- I was also given no information as to height variations at the level of the clay pan. It would appear from the photographs to be at least 1m and up to 2m below the pavement which was used as a reference point. If the satellite dish can move a metre sitting about 3m above ground level, it is reasonable to assume up to 1m for the clay pan.
- Section 65 of the Evidence Act does not assist the prosecution as these overlayed photos are not a published or issued document. Nor do they appear to me to be a reliable source of information beyond 1m or so.
- In the end I used a ruler to scale two fixed points being the western most edge of the weir and the eastern most end of the driveway. Photos 16, 17 and 19 are all 143mm between these two points indicating that they are scaled the same.
- There appears to be 2 tyre marks on the clay pan. Measuring along a line parallel with the boundary to the cul-de-sac to the toe of the fill shows a change between photos 17 and 19 of 2.5mm. This is shown on the scale as 1m. Even if the red lines are wrong, the fill moved 1m between 21 July 2017 and 10 August 2017 in that part of area B.
- Photo 17 was taken 21 July 2019. That is, 10 days before the start of the offence period. Some work had clearly been done. It is apparent by looking at Mr Dowlings photos that the clay pan was largely marine couch. On 21 July 2017 parts of areas B and C appear of the same colour and texture as what I accept is marine couch on the rest of the pan.
- All areas of area B are covered by 10 August 2017. I cannot be satisfied beyond a reasonable doubt whether this occurred before or after 1 August 2017.
- The north-western most part of area C is marine couch on 21 July 2017. It is the same colour and texture as that which I accept Mr Dowling has identified as marine couch on the clay pan during his visit.
- That area is covered in photo 19 on 10 August 2017 or photo 20 on 28 August 2018. It may be covered by 10 May 2018 but that is outside the charge period. Nor am I convinced that it was covered and is no longer marine couch. It is not possible to tell from the images and the lines are clearly inaccurate in this area compared to the un-vegetated patch on clay area which does not move.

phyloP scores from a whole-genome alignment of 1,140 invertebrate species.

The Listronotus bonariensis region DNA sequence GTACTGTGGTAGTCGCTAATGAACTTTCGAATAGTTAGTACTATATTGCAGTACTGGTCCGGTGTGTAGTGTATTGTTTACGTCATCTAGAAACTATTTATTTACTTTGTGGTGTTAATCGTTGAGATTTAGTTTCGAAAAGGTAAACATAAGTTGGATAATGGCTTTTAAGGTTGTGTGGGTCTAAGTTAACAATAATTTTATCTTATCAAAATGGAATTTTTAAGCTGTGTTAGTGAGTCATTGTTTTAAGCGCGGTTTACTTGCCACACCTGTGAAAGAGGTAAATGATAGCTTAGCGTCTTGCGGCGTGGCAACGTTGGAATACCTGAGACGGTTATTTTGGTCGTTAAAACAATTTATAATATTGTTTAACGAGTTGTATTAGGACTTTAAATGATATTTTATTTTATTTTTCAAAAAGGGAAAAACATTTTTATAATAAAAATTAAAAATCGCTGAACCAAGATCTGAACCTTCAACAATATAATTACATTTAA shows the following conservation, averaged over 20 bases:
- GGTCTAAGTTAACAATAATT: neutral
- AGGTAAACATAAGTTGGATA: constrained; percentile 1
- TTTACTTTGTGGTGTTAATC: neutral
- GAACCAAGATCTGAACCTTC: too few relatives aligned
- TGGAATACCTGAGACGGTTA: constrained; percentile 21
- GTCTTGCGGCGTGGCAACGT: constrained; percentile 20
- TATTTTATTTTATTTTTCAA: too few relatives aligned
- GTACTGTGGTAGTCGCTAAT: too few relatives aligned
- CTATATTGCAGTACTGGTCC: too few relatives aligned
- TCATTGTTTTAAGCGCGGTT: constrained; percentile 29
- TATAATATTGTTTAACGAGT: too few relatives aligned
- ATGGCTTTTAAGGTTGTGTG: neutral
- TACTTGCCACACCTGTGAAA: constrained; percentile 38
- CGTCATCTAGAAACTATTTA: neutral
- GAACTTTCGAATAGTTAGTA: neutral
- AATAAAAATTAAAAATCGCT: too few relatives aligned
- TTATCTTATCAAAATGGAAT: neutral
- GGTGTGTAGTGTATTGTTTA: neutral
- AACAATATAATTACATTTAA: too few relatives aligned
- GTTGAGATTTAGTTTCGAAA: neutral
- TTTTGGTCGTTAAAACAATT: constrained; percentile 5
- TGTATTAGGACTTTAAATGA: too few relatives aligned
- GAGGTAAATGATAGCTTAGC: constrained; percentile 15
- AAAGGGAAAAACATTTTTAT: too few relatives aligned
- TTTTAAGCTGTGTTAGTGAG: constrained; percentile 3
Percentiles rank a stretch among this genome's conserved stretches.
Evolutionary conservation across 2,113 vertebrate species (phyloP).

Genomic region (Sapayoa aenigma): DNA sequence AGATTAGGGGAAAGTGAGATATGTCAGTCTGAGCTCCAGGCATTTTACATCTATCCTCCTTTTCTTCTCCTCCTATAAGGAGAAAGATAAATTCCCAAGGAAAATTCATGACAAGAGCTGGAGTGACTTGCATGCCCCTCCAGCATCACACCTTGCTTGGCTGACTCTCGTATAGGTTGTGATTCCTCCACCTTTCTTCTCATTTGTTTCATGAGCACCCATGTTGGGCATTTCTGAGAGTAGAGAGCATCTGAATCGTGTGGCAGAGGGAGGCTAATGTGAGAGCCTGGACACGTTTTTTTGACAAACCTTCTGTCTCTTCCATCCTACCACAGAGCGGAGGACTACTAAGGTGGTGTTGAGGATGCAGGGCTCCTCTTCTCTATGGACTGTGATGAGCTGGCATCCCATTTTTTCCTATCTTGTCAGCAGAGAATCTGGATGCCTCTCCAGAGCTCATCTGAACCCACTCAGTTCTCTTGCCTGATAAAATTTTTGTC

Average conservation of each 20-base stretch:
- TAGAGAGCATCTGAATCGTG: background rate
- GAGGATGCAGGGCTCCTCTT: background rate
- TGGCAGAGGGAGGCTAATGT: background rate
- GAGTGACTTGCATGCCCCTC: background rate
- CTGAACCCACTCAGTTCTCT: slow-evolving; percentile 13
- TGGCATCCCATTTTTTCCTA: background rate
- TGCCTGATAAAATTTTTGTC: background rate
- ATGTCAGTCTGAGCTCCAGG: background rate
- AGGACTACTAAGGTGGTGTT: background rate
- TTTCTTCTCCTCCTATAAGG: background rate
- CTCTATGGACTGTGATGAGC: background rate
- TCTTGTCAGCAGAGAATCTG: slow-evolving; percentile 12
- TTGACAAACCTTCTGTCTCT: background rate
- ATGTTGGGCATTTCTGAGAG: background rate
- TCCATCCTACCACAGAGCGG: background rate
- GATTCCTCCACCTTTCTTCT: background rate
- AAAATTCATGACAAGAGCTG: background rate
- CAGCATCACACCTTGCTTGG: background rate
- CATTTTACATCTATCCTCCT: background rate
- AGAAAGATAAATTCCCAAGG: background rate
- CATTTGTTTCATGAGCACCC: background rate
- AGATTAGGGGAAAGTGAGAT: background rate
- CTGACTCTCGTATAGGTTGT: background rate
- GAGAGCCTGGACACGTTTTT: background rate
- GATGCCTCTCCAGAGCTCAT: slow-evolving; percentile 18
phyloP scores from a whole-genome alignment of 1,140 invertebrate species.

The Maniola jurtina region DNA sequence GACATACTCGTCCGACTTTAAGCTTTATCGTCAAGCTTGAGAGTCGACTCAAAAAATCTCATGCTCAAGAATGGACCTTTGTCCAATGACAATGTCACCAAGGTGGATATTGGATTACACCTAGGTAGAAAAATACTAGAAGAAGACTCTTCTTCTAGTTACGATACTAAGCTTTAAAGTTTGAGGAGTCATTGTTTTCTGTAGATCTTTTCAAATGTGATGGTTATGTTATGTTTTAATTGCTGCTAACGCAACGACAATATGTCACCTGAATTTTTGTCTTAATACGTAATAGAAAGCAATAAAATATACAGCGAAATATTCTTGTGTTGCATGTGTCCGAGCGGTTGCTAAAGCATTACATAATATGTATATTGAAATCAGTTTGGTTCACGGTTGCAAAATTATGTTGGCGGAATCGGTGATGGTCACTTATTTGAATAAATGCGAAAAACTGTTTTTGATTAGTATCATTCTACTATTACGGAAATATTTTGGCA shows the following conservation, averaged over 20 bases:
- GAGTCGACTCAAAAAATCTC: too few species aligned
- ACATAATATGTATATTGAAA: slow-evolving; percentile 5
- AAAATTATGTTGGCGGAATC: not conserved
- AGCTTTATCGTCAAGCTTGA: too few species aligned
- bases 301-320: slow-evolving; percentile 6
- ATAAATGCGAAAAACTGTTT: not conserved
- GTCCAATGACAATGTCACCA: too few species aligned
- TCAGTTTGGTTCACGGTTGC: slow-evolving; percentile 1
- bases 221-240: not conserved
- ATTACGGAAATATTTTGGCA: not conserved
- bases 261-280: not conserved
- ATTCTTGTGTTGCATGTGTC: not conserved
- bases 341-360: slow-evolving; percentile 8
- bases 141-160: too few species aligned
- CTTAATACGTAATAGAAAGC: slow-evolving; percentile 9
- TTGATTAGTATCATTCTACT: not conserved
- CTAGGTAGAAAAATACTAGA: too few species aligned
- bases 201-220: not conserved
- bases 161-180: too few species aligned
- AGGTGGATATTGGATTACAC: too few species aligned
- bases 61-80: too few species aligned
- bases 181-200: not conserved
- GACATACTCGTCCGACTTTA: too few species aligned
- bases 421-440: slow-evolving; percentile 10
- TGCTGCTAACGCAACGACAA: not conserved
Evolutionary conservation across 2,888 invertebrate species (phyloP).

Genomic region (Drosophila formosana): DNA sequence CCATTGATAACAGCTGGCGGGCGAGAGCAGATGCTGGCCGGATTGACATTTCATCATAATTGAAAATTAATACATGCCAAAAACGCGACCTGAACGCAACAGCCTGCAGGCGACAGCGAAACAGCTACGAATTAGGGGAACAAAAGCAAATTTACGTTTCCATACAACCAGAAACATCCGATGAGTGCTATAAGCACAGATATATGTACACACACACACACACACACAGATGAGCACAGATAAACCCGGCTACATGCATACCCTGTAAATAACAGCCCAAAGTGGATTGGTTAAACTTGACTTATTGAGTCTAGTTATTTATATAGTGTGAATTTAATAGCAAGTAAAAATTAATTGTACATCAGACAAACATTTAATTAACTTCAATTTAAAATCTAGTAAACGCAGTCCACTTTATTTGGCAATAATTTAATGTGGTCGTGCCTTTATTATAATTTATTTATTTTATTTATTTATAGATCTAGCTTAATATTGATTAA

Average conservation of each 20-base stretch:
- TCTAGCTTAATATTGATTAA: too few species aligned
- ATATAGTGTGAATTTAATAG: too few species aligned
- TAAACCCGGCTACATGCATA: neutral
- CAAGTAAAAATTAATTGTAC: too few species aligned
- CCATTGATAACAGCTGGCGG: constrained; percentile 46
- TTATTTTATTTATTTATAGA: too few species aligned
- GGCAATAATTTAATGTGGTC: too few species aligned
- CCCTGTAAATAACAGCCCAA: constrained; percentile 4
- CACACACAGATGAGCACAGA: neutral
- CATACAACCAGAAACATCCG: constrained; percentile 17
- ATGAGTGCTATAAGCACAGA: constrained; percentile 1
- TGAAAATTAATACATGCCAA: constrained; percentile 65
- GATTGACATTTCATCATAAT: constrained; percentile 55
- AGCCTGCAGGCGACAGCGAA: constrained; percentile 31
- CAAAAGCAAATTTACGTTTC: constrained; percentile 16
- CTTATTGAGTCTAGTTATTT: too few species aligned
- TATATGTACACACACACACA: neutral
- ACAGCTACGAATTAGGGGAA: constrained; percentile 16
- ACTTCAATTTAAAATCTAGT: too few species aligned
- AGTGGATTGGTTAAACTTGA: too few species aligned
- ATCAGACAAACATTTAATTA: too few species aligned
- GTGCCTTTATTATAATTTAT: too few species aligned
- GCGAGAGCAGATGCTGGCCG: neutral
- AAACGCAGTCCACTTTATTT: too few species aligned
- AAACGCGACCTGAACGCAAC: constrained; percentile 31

- There is no credible evidence before me that area A (which is entirely on the Defendant’s land) at any relevant time contained any marine plants. It was behind a retaining wall for much of this time. The colours and patterns appear inconsistent with marine couch and consistent with turf in the rest of the visible yard areas.
- It follows that there is no evidence on which to find that the offence which was clearly committed on parts of area B was committed either by the Defendant or after 1 August 2017.
- I was asked to find that the 2m x 2m area on the westerly tip at the top of the curve on the northern end of area B changed after 10 August 2017. Exhibit 2 was the PDF version of Exhibit 1. Having zoomed in on it I am satisfied that in fact all relevant aspects of this area were covered with fill on 10 August 2017 and therefore possibly outside the charge period.
- The Defendant gave evidence that he placed a water pipe along the edge of the marine couch and instructed the workers not to go over it. He said he moved it along as work progressed to ensure marine couch wasn’t interfered with. His evidence was frank. He knowingly and deliberately filled and raised areas of public park as part of his efforts to improve his wife’s property. He had no right to do so.
- The evidence of Mr Frewings who drove his excavator to do work for the Defendant is that the water pipe did not move and that he did not do all the work. I accept his evidence as honest. It seems more likely than not that he did the work that first covered area B. That is shown on 17 of 22. Other machinery was present. I have not heard from their operators. Mr Frewings saw their machine: an Hitachi.